Tuesday, October 27, 2009

All-women shortlists lead to equally popular female MPs

After Sunder Katwala posted about all-women shortlists (and a typically ignorant Amanda Platell column on the subject), I thought I’d take a look.

Do female MPs who’ve been selected in this way tend to be worse than those selected in an open contest against men? Platell and many others would have us think so.

So, how do you determine the quality of an MP? There are many things you could look at, none clearly definitive, but I’ve contracted out this judgement to the people who hire those MPs: their constituency voters.

As Sunder says, “35 of Labour's new women MPs in 1997 were selected on all women shortlists and 30 were not”. Respectively 34 and 29 of these stood for re-election in 2001. I’ve compared how well they did (election results here, list of all-women-shortlist seats here).

In 2001, the average vote share won by female Labour MPs selected through all-women shortlists fell by 1.8%. The average change for those selected openly was a fall of 1.4%. A tiny difference, not close to being statistically significant. So perhaps the hubbub over this is just one of those Westminster issues that ordinary people don’t really care about.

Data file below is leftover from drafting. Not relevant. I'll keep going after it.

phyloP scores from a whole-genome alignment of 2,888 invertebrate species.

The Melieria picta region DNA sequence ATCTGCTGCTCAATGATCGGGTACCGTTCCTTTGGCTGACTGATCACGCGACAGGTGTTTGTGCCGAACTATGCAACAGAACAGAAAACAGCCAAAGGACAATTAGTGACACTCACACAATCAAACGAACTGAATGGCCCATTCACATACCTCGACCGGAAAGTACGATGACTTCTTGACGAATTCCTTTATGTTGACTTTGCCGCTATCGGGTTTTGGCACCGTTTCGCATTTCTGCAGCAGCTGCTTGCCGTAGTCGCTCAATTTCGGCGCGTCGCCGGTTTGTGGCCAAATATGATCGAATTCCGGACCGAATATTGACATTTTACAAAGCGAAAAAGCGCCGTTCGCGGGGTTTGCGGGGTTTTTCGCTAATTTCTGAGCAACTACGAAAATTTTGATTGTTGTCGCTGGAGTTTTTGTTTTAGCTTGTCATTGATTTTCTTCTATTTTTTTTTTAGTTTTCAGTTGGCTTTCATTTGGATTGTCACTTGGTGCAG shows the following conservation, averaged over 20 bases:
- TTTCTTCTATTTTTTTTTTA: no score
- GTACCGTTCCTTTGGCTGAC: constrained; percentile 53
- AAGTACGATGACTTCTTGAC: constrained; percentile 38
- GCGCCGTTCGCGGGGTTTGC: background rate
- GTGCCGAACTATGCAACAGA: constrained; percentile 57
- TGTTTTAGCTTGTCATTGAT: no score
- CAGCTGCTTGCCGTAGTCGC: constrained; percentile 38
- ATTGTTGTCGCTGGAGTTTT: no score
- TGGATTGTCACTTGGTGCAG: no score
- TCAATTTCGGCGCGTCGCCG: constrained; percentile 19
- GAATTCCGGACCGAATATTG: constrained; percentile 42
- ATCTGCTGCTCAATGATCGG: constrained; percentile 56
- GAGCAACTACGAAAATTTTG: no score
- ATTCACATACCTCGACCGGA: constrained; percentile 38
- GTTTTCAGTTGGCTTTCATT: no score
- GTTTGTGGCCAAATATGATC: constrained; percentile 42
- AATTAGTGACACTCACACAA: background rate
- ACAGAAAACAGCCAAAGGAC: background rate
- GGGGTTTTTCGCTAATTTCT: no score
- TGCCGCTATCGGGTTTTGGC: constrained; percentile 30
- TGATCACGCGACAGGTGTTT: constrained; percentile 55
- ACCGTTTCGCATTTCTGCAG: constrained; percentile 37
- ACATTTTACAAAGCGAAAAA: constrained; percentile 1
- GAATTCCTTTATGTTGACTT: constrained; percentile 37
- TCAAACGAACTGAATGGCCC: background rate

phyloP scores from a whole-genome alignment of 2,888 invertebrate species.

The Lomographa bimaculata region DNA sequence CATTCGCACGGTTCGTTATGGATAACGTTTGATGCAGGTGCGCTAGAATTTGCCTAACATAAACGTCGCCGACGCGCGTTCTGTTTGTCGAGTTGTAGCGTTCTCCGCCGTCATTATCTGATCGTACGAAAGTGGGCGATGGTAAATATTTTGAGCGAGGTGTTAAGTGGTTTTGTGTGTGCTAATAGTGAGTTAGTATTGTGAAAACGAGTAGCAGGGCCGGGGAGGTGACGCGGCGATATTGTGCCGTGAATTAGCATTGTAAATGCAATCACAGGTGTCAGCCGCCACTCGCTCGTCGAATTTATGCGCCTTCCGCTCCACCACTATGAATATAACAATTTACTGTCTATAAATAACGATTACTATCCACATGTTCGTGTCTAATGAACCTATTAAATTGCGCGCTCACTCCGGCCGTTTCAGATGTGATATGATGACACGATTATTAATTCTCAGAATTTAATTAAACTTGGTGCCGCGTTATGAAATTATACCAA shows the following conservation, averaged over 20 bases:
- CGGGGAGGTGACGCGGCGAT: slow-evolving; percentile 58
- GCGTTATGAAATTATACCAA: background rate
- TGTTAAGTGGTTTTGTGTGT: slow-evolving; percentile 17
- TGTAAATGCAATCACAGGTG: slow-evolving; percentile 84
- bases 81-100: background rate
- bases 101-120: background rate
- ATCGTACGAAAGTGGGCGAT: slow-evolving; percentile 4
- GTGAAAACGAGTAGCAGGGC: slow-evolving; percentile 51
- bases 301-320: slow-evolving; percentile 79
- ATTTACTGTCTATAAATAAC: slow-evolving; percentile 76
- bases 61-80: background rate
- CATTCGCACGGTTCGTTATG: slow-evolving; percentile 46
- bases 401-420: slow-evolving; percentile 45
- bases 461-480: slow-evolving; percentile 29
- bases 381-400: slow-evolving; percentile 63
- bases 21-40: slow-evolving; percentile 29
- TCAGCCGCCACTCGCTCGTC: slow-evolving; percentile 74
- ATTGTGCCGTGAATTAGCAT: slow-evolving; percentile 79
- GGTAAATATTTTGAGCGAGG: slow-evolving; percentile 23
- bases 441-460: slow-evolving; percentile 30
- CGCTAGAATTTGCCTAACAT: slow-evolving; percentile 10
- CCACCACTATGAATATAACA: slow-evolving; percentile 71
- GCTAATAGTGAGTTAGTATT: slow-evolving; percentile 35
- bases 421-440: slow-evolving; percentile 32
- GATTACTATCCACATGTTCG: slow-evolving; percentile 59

(I’ve not looked at how female candidates selected in different ways did at their first bid for election. That would be harder, as all-women shortlists were only used in Labour-held or target seats, whereas women will have been selected in open contests for many hopeless seats as well. This would likely distort any straight comparison.)

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